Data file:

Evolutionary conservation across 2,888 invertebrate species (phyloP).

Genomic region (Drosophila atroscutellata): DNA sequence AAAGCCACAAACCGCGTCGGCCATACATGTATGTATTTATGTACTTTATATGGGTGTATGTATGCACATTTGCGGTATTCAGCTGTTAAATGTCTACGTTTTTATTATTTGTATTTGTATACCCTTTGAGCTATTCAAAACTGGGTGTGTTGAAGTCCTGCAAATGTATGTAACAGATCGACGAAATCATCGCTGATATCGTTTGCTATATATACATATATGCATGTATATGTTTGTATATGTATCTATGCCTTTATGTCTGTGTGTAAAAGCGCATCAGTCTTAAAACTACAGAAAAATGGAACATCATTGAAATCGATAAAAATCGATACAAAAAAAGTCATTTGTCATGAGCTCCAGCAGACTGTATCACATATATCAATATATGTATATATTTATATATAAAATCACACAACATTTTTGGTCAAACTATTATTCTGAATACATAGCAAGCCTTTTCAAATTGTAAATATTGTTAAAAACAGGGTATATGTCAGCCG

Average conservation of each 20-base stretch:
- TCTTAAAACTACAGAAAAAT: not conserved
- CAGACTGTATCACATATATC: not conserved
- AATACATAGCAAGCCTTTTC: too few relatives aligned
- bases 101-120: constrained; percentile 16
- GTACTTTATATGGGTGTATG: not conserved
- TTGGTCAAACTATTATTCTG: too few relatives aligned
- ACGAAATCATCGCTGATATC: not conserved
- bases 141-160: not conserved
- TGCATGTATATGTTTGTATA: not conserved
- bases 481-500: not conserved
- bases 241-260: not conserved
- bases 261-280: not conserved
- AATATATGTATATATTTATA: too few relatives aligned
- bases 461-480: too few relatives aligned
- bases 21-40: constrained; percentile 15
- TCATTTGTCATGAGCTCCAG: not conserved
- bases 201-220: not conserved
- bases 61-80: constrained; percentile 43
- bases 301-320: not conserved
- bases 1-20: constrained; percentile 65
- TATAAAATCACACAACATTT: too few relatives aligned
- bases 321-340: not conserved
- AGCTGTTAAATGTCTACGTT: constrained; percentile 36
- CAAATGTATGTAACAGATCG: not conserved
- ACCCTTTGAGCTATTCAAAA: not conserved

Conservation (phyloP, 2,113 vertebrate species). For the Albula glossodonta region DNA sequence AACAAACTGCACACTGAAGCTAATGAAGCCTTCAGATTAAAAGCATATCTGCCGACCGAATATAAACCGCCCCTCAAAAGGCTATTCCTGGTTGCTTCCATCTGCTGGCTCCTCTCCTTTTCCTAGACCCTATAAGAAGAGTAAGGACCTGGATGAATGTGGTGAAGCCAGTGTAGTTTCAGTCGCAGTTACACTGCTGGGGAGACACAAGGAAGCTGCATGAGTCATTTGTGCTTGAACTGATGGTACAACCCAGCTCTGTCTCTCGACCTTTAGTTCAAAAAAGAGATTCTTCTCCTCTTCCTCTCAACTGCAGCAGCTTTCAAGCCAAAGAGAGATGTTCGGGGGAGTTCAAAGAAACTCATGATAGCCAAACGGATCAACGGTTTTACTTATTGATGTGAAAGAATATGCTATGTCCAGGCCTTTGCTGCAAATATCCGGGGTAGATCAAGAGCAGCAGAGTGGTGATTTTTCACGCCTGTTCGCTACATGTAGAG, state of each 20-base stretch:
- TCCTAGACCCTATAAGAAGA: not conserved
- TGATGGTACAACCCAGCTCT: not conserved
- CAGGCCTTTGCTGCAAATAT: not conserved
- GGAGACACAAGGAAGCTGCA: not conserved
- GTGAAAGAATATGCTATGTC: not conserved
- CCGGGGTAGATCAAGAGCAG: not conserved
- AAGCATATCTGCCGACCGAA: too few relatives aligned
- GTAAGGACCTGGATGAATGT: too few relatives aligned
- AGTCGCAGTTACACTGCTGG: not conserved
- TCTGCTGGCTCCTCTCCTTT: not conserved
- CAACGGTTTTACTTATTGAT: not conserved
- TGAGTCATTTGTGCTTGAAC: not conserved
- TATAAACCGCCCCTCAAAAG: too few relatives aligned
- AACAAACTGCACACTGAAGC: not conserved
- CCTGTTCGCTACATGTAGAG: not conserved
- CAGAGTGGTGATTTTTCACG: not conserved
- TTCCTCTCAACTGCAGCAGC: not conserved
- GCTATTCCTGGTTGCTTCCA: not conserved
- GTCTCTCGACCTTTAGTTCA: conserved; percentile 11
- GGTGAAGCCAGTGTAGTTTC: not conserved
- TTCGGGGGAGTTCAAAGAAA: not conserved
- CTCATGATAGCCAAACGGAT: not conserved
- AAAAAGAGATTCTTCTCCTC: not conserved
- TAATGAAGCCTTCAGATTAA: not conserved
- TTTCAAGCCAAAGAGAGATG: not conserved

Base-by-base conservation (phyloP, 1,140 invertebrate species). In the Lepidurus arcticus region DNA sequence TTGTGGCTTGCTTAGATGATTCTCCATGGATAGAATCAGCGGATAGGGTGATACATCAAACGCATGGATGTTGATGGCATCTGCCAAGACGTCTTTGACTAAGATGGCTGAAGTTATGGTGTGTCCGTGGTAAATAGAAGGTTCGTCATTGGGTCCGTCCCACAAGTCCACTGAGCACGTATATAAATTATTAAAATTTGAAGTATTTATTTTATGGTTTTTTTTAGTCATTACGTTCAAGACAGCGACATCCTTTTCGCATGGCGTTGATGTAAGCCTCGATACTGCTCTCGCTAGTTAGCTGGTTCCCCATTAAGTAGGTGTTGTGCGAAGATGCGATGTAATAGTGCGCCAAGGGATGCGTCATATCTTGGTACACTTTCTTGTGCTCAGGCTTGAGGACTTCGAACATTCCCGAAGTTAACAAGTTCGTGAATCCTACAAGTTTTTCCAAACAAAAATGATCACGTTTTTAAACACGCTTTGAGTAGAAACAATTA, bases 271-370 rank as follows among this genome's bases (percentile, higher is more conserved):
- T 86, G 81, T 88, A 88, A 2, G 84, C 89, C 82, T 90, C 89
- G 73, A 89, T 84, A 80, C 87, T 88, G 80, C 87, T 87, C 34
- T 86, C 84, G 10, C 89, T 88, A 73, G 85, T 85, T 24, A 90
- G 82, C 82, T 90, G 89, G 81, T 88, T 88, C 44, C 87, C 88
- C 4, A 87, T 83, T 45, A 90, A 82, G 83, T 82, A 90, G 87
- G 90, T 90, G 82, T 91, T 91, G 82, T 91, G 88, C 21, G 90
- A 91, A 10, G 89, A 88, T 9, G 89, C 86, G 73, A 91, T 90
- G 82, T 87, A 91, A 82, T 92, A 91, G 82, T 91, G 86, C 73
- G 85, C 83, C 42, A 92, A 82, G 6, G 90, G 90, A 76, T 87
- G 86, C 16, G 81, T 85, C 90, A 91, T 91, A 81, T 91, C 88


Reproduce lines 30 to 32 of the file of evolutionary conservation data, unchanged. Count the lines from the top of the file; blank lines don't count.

- TCCTAGACCCTATAAGAAGA: not conserved
- TGATGGTACAACCCAGCTCT: not conserved
- CAGGCCTTTGCTGCAAATAT: not conserved